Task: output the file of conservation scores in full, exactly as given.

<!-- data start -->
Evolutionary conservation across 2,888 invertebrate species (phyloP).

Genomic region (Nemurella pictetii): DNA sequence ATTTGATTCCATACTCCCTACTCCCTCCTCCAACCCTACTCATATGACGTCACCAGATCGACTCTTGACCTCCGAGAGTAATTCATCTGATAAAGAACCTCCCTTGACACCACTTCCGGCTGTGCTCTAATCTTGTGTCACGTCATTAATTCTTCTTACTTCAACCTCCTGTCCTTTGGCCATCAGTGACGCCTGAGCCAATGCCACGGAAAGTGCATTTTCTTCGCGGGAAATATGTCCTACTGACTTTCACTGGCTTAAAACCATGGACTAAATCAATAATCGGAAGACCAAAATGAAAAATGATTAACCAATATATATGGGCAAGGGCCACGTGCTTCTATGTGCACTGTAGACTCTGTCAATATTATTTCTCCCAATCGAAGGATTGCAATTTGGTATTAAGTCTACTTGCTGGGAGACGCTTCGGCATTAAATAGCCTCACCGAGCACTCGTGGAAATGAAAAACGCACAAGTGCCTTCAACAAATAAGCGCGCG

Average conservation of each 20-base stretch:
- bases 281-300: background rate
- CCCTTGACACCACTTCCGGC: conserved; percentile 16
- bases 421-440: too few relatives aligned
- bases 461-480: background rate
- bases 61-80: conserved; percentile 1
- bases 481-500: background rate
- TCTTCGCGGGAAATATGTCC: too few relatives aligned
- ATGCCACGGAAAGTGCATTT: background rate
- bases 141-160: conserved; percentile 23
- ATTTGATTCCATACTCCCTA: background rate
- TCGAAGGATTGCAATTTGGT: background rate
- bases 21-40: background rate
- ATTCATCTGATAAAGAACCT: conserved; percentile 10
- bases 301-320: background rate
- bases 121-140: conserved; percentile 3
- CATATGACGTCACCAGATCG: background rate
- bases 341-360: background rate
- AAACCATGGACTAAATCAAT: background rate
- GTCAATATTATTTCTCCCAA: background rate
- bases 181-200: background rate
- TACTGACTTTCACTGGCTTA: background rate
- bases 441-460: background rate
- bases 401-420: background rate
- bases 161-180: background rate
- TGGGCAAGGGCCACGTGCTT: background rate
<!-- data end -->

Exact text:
Evolutionary conservation across 2,888 invertebrate species (phyloP).

Genomic region (Nemurella pictetii): DNA sequence ATTTGATTCCATACTCCCTACTCCCTCCTCCAACCCTACTCATATGACGTCACCAGATCGACTCTTGACCTCCGAGAGTAATTCATCTGATAAAGAACCTCCCTTGACACCACTTCCGGCTGTGCTCTAATCTTGTGTCACGTCATTAATTCTTCTTACTTCAACCTCCTGTCCTTTGGCCATCAGTGACGCCTGAGCCAATGCCACGGAAAGTGCATTTTCTTCGCGGGAAATATGTCCTACTGACTTTCACTGGCTTAAAACCATGGACTAAATCAATAATCGGAAGACCAAAATGAAAAATGATTAACCAATATATATGGGCAAGGGCCACGTGCTTCTATGTGCACTGTAGACTCTGTCAATATTATTTCTCCCAATCGAAGGATTGCAATTTGGTATTAAGTCTACTTGCTGGGAGACGCTTCGGCATTAAATAGCCTCACCGAGCACTCGTGGAAATGAAAAACGCACAAGTGCCTTCAACAAATAAGCGCGCG

Average conservation of each 20-base stretch:
- bases 281-300: background rate
- CCCTTGACACCACTTCCGGC: conserved; percentile 16
- bases 421-440: too few relatives aligned
- bases 461-480: background rate
- bases 61-80: conserved; percentile 1
- bases 481-500: background rate
- TCTTCGCGGGAAATATGTCC: too few relatives aligned
- ATGCCACGGAAAGTGCATTT: background rate
- bases 141-160: conserved; percentile 23
- ATTTGATTCCATACTCCCTA: background rate
- TCGAAGGATTGCAATTTGGT: background rate
- bases 21-40: background rate
- ATTCATCTGATAAAGAACCT: conserved; percentile 10
- bases 301-320: background rate
- bases 121-140: conserved; percentile 3
- CATATGACGTCACCAGATCG: background rate
- bases 341-360: background rate
- AAACCATGGACTAAATCAAT: background rate
- GTCAATATTATTTCTCCCAA: background rate
- bases 181-200: background rate
- TACTGACTTTCACTGGCTTA: background rate
- bases 441-460: background rate
- bases 401-420: background rate
- bases 161-180: background rate
- TGGGCAAGGGCCACGTGCTT: background rate